> Survivors Network for Those Abused by Priests (SNAP), who stood on the wintry
> sidewalks of the City of Brotherly Love with only twenty-five strong, while we
> kneeled in the warmth of the churches by the hundreds, unaware of their
> painful plight.
Catholics join in the thousands in support of children whose
> voices are silenced by abortions; yet for these victims of abuse, our church
> community musters merely silent prayer. Through shame? Through embarrassment
> for our church? How different it might be if we collectively stood by these
> children, now men and women, and joined hands in demanding reform, instead of
> relying on Seth Williams and a grand jury to be their only defenders. The
> next time these victims brave the cold, from both Mother Nature and from
> within the church, we, lay and clergy alike, should march beside them. The time has come
> to raise our voices, plan mass demonstrations, withhold funds, overturn the
> moneychangers in the temple and pass the word, “ENOUGH!”
The second grand jury report underscores the need for change within the Catholic Church. Before some folks start screaming leftist radical Church destroyer at me, let me explain what I mean and don’t mean by change.
I don’t mean to change doctrine.
We need to change the way Church leaders deal with the laity on important issues. We need to create a system of meaningful communication between the laity and Bishops.
Around the world, millions of Catholics are outraged by the handling of sex abuse cases involving clergy. How do we make our voices heard? How do we demand action? What is our recourse?
I don’t want to stop putting money in the collection basket. While it might hurt the archdiocese, it would also hurt my parish and those closest to me. I believe in supporting the services it provides. I don’t want to pull my children from their school. I believe in Catholic education. And I don’t want to walk away from my faith. I believe in God.
Is this what the Church leadership is counting on? If so, they should read the comments on this site. Others are not as torn. And I don’t judge anyone’s reaction to this complicated situation. I can understand them all. We need to hear each other.
There is no “Comment, please” box in the back of Church. Too many letters to the archdiocese have gone unanswered and too many meaningless letters from the Cardinal have been read. Time and time again I hear from all of you, “They just don’t get it.”
In Catholic school, we had to raise our hand if we wanted to speak. Then, you waited to be called on. By this point, I think we’ve all realized the Cardinal isn’t calling on us.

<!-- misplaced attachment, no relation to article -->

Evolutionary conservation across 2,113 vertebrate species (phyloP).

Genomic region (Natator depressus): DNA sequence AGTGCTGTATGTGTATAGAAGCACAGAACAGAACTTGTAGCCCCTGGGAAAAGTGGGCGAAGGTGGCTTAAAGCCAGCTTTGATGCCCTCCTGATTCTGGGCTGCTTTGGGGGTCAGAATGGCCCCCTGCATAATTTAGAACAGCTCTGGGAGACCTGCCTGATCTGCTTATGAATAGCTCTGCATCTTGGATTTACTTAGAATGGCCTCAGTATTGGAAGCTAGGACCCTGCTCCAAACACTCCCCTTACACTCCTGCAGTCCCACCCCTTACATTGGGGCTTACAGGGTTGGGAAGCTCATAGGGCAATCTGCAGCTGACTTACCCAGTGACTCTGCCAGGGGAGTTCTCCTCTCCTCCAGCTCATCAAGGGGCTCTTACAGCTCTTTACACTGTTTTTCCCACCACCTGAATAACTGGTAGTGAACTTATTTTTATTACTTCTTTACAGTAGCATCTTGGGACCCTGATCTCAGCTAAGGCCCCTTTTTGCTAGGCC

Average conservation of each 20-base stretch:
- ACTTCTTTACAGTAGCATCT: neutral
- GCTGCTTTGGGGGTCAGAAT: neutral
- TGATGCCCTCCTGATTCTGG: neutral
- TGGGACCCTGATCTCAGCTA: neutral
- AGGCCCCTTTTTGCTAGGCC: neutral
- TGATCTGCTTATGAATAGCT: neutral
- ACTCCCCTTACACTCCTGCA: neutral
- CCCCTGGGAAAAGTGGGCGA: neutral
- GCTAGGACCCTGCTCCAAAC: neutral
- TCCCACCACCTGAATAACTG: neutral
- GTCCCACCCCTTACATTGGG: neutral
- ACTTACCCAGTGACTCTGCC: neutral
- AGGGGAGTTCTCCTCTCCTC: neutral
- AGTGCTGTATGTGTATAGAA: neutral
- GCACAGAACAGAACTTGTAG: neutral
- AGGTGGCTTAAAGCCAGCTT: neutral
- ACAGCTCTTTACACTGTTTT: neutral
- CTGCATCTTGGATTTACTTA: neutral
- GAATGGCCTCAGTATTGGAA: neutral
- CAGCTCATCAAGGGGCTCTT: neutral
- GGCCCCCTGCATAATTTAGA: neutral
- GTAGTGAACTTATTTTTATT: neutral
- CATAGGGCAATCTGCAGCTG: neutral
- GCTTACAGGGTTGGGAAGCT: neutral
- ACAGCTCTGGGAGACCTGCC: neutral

That’s why I created this site – to give everyone a place to speak out. And boy have you! I’m amazed and affirmed. To think a few short weeks ago I thought I was alone in my anger. We’ve begun the conversation; now let’s find the solution.
Join us in the first step. Meet me on Friday, April 1st at noon in front of the Archdiocesan administration building at 222 North 17th Street, Philadelphia. Create signs and invite friends. I’ll have extra signs, too. As advocates for all laity, Catholics4Change will join and support the victims advocacy groups that regularly hold vigil there.
I know this is difficult for some, but it’s time to protect our children and the future of the Church. This will be my first protest, but probably not my last.
The Philadelphia Archdiocese may have finally suspended accused priests from active ministry, according to credible sources. The number is unclear, but could range from 25 to 34. According to the grand jury report and an article in The New York Times, there are as many as 37 credibly accused priests in active ministry.
The announcement may take place later today. This action was most likely prompted by media coverage, pressure from the D.A.’s office and the threat of more costly civil suits.
Morality and common sense would have dictated immediate removal of all credibly accused priests. Apparently the Archdiocesan hierarchy falls woefully short in this area.
This action is far too late for countless victims. Putting our children at risk for even an additional day after a credible accusation is inexcusable. Will they name the 37 priests who have been credibly accused of sexual abuse and harassment? Will those parishes and institutions show their outrage at being put at risk. I pray they will.
Typically, the archdiocese makes these announcements late morning. Check your local news stations at noon.